Pastoralist People

An Inquiry Project


We found FIVE primary sources that you can … and in fact … MUST incorporate into your narrative and presentation. Your project should incorporate at least 3 primary sources, including some from this selection. We will include a section on our rubric that evaluates how effectively you used primary sources. You should refer explicitly to these sources within your presentation as you would in a DBQ.

An Urgent Warning: As you read these sources, be sure that you carefully consider the authors’ points-of-view and the effect their points-of-view have on how they describe the pastoralists in their sources. The introduction to each source should be closely read for this sort of information. The sources themselves should be carefully analyzed as a historian would do with any source he or she uses. Read with a critical eye!

Click here to view additional sources

Inquiry Questions

How should historians view the role of pastoralist people during the post-Classical era (600-1500)?

What is the historical legacy of these people?

Your Task...

Much like a historian, you will be responsible for researching pastoralist peoples and creating a historical narrative that accurately reflects the evidence you find. Your narrative should present a nuanced, sophisticated argument about these people. In other words, your argument should not be as simple as, "They were all good," or "They were all bad." As you conduct your research, you should consider the many different groups of pastoralists that lived during this era and consult a range of reliable sources, both primary and secondary.

You and your partners will compose a historical narrative that addresses the two inquiry questions above. As you create your presentation, it may help you to think of creating a thesis and an essay that you then illustrate through your presentation. To share your narrative with your classmates, you will create a five-to-seven minute, online presentation, using a web 2.0 tool of your choosing. All presentations should include a voice recording in which all group members participate. You will also submit a written script of your presentation.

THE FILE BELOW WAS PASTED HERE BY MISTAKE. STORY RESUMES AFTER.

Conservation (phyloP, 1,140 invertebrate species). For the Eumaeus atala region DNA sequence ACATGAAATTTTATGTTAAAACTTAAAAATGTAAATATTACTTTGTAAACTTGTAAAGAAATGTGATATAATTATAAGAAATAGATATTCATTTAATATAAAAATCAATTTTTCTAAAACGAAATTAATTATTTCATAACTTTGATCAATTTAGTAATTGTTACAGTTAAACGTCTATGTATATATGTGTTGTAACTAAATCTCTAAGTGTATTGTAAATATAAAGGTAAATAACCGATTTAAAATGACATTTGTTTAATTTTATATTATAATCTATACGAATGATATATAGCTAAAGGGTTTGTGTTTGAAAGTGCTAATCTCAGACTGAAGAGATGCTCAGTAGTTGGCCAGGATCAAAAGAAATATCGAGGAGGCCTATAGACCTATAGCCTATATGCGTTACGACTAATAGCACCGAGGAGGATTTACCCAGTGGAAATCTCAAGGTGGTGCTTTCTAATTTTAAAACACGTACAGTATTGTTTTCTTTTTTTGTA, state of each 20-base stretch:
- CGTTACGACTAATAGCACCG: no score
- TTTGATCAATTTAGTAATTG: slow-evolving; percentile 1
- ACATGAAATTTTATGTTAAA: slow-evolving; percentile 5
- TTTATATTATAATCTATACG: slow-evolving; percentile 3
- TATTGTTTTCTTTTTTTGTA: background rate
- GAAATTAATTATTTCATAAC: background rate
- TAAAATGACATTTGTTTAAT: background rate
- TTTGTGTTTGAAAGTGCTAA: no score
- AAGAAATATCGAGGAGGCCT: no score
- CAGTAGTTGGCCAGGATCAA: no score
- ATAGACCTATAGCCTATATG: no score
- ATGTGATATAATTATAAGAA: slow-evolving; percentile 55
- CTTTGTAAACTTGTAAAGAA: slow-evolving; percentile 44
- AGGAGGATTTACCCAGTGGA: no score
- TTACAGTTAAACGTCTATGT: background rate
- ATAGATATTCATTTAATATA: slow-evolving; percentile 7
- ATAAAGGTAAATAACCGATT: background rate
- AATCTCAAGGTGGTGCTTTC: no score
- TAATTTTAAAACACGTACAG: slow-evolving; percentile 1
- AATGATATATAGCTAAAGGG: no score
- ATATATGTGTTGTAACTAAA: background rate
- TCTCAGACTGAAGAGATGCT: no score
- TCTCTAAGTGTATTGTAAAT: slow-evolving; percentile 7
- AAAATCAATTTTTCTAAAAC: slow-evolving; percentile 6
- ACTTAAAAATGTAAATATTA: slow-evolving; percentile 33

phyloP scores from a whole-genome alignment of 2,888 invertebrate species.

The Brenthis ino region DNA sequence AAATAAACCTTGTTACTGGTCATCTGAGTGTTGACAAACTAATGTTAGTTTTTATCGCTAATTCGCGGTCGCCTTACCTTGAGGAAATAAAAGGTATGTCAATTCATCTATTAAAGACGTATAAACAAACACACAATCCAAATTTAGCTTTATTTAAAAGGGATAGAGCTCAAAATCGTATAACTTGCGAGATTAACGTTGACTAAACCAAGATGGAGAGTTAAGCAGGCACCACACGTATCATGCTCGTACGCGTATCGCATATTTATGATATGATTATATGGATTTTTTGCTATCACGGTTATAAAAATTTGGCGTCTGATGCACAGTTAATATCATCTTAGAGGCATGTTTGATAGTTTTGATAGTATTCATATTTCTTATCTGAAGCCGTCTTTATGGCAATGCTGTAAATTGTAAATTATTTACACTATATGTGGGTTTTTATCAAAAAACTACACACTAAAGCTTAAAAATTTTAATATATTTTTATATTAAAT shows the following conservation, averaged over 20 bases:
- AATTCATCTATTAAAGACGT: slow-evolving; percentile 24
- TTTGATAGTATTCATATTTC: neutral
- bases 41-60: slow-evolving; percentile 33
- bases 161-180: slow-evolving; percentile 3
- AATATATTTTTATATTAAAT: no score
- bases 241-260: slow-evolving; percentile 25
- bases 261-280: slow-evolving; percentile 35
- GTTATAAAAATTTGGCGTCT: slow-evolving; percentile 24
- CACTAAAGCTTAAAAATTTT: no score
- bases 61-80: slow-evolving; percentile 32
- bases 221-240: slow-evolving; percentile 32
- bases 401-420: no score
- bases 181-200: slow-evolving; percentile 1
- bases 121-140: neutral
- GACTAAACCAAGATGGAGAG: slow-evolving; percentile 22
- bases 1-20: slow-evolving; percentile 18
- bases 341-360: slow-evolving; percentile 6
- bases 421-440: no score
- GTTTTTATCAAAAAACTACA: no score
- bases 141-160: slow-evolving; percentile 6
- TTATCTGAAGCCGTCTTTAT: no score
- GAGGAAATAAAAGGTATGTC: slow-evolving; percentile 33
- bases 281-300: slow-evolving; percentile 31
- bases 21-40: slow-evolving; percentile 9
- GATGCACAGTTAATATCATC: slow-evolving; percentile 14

Before you begin...

You should view and take notes on the "Introduction to Central Asia & Pastoralists" video lecture below. (Be sure you are logged in to your SJS Google Account to view.) You will also be responsible for reading Chapter 11: "Pastoral Peoples on the Global Stage" as assigned on the agenda.

Keep in mind...

Your classmates will view your presentation online rather than you presenting it to the whole class. Therefore, you should strive to make full and effective use of the features of your chosen presentation tool. Remember, style, creativity and audience engagement can have significant impact on the reception of your ideas. Below are some web 2.0 tools you may wish to use, and the graphic on the right features even more tools that you may wish to explore. You may end up using a combination of these tools to both create a presentation and to record your voice-over. Choose wisely when selecting your presentation tool--don't select a tool that will divert too much of your time and energy away from the historical content of your project.

Don't Forget to Cite Your Sources!

You should also submit a complete bibliography of the sources you use for information, using the Chicago Manual of Style guidelines listed at the Purdue OWL. (Use the citation examples labeled with a "B," as in Bibliography, not those with an "N.")

For images included in your project, you should just provide a URL alongside each picture as a caption--you don't need to include these in the bibliography.

Your project must be posted on the topics page by Class 5 of the current rotation.